The Planning Board at its meeting Monday night learned about an update to a state law designed to create multifamily housing opportunities in communities served by the Massachusetts Bay Transportation Authority that the town will need to consider if it wants to be eligible to receive three sources of state funding.
Principal Planner John Gelcich explained that the final guidelines for compliance with the state’s housing choice initiative to create zoning districts for denser housing near public transportation were released earlier this month. In this version, Hopkinton no longer is designated as an MBTA community but has been deemed an adjacent community, which lowers the threshold for density requirements to a minimum of 750 units.
In an earlier version, Hopkinton was considered to be an MBTA community because of its proximity to the Southborough commuter rail station, which would have required 997 units of multifamily housing not more than a half-mile from the station.
“The second major change is that the district doesn’t necessarily have to be within half a mile of the train station,” he added. “It can be anywhere in the town’s borders, so that opens up a lot more possibilities for where we can locate this district in town.”
He stressed that this initiative only calls for zoning districts for multifamily units to be created — not for their actual construction. There are restrictions as to where the zoning can be located in order to protect wetlands and conservation land, and age restrictions cannot be placed on these developments. The state will review proposed multifamily zoning districts.
“The requirement for this program is that you have the zoning in place,” he said. “Not that people are actually developing the units.”
Chair Gary Trendel asked if any of the current units in Hopkinton would qualify. Gelcich said they would not because they required zoning relief rather than being by right.
There must be 50 acres in this zoning district, with 15 units per acre. To accomplish this, a new zoning overlay district could be created over a base zoning district, or a current district could be renamed as an MBTA zoning district.
Communities that do not comply with this initiative will not be eligible for three sources of state funding — the Housing Choice Initiative, the Local Capital Projects Fund and the MassWorks infrastructure program.
Member Rob Benson expressed his displeasure with the policy and wondered how beneficial it would be for Hopkinton to implement it.
“I honestly believe there’ll be no support across the town for this district,” he said, noting that the funding Hopkinton would be eligible for through those three programs would be “less than half a percentage point” of the town’s budget over a 10-year period.
Said Benson: “This is like trying to force a poison pill on the town.”
Trendel cautioned for a more open-minded approach at this juncture.
“This could be something that might be beneficial to the town,” he said. “We know that affordable housing — obtainable housing — is a challenge.”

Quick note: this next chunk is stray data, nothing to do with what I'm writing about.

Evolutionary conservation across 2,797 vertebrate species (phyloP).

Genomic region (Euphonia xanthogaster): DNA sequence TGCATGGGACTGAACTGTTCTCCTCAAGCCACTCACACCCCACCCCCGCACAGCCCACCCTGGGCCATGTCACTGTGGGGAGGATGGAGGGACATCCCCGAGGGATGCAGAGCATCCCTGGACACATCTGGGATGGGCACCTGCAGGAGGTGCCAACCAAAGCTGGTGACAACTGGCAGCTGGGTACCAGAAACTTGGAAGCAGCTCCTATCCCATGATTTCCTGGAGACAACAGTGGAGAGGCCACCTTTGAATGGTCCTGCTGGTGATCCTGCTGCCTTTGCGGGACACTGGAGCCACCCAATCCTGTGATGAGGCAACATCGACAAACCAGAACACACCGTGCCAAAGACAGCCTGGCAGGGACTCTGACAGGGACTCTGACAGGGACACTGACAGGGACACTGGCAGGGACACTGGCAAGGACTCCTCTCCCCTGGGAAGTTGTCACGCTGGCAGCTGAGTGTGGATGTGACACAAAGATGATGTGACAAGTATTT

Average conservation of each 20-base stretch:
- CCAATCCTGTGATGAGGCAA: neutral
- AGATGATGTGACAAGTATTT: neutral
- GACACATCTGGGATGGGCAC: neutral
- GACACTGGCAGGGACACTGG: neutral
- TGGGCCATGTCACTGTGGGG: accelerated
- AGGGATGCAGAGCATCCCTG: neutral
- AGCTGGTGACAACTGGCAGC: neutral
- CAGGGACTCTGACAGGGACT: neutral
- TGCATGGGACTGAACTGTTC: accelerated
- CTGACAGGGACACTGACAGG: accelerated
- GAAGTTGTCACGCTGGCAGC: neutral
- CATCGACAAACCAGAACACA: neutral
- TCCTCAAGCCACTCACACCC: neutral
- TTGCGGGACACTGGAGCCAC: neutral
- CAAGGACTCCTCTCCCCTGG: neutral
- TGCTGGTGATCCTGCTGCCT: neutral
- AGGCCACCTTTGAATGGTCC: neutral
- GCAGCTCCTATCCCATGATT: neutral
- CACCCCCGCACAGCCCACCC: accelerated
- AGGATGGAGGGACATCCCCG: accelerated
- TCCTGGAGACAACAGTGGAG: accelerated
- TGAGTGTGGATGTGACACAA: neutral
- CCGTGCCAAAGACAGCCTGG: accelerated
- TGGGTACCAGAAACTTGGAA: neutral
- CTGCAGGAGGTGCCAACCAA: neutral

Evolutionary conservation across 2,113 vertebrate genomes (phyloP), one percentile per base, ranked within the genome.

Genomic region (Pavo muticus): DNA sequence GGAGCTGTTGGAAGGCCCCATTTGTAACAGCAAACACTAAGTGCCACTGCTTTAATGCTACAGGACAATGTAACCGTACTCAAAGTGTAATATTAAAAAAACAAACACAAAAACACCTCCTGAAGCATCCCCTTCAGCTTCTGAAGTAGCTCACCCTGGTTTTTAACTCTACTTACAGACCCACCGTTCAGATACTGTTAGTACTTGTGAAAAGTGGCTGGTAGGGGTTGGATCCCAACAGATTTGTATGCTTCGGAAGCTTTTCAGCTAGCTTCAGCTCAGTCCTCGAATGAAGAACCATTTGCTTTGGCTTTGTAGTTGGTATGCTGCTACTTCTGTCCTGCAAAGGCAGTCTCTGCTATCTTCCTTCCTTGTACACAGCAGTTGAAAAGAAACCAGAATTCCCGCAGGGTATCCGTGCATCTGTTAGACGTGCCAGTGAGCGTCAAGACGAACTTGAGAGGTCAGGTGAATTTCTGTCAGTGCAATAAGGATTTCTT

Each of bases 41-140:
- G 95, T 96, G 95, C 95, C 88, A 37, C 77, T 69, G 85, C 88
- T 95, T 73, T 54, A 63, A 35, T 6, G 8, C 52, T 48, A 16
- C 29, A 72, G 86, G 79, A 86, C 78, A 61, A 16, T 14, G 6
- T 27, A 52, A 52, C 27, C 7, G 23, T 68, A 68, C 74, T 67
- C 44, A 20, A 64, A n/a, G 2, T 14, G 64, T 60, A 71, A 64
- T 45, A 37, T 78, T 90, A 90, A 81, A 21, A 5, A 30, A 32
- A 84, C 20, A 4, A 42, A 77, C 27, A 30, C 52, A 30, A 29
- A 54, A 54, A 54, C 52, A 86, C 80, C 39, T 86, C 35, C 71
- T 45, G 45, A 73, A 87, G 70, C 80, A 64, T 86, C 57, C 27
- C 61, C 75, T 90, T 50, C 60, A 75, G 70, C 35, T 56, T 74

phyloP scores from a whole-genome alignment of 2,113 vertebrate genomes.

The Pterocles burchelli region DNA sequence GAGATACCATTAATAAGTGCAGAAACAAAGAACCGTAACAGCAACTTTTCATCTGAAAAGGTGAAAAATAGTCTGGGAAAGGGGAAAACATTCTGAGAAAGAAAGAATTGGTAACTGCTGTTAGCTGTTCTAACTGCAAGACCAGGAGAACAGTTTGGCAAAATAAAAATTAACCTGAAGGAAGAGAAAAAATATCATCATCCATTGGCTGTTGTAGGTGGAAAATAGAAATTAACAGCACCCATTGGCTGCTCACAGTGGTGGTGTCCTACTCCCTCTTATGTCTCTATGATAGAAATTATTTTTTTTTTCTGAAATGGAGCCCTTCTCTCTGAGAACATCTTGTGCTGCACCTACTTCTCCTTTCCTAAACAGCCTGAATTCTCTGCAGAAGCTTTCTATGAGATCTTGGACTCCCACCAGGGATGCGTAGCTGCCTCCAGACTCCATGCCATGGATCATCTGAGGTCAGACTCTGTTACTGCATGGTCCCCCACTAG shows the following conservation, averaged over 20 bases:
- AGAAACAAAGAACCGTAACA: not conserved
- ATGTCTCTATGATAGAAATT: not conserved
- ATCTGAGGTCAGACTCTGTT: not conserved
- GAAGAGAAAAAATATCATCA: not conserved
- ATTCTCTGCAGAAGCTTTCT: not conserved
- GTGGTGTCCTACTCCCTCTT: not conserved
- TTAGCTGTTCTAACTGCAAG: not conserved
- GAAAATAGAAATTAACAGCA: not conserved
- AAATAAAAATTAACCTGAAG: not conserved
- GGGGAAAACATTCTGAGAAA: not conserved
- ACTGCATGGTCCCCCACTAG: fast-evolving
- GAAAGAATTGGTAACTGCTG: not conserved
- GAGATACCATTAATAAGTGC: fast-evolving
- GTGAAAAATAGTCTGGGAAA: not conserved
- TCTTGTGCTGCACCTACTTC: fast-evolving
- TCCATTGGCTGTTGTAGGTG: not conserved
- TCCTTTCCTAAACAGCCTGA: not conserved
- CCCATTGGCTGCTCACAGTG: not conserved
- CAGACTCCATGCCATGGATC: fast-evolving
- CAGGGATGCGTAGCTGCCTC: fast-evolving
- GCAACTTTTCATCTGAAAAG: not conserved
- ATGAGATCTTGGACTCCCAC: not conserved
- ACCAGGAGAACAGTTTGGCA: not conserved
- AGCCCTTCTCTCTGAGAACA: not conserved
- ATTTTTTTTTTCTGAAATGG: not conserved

People who live in apartments might also be more likely to frequent restaurants and businesses, which would impact the local economy, he noted. This type of housing also is designed for residents to be less dependent on cars.
“Whether or not that funding is worth it or not is up to the town,” Gelcich noted. “But I think we need to exercise the option to give the town the option to vote it up or down.”
Member Paul Ostrander said it is “very important to have an open mind” as the members learn more about the policy and the housing shortage. Mary Larson-Marlowe, who also serves as the Planning Board’s representative on the Zoning Advisory Committee (ZAC), agreed and asked about the extent ZAC should be involved in the process.
Trendel initially recommended that it go through ZAC. Because it is a state policy, Gelcich suggested the board prepare a recommendation to ZAC “rather than have ZAC start from scratch.” Larson-Marlowe suggested that there be joint discussions because it is a “unique scenario.”
Gelcich said the deadline for an action plan for district compliance needs to be submitted to the state by Jan. 31. The actual application for district compliance is not due until Dec 31, 2024, so the plan could be presented at Annual Town Meeting either in 2023 or 2024.
“Regardless of what our recommendation is, this is going to be a tricky, messy project,” Trendel added. “And it’s going to take a lot of public engagement.”
83 East Main Street proposal continued
The one continued hearing scheduled for the evening regarding the open space mixed use development (OSMUD) proposed at last month’s meeting for 83 East Main Street had to be continued until Sept. 19. Only four voting members were present when the hearing was called. While an actual quorum of five members was present, member Jane Moran had recused herself from voting on the project.
The plans called for the replication of a historic single-family home on the site as well as the construction of three age-restricted units. The site, part of the Village Center zoning subdistrict, is a small triangular plot at the corner of East Main Street and Legacy Farms Roads North, just west of Weston Nurseries.
Developer Roy MacDowell agreed to the delay, saying there couldn’t be “meaningful discussion” without a voting quorum in attendance.
Board makes appointments
The board voted unanimously to reappoint Larson-Marlowe as the Planning Board’s ZAC representative as well as to reappoint Madhumitha Chandrasekar and Nisha Nanaware to two-year at-large terms on ZAC. Design Review Board members Jeff Doherty, Jeannette Thomson, Sue-Ellen Stoddard and Tiana Mui were reappointed to their seats for one-year terms. Planning Board member Fran DeYoung was appointed to serve as the board’s designee to the Trail Coordination and Management Committee (TCMC).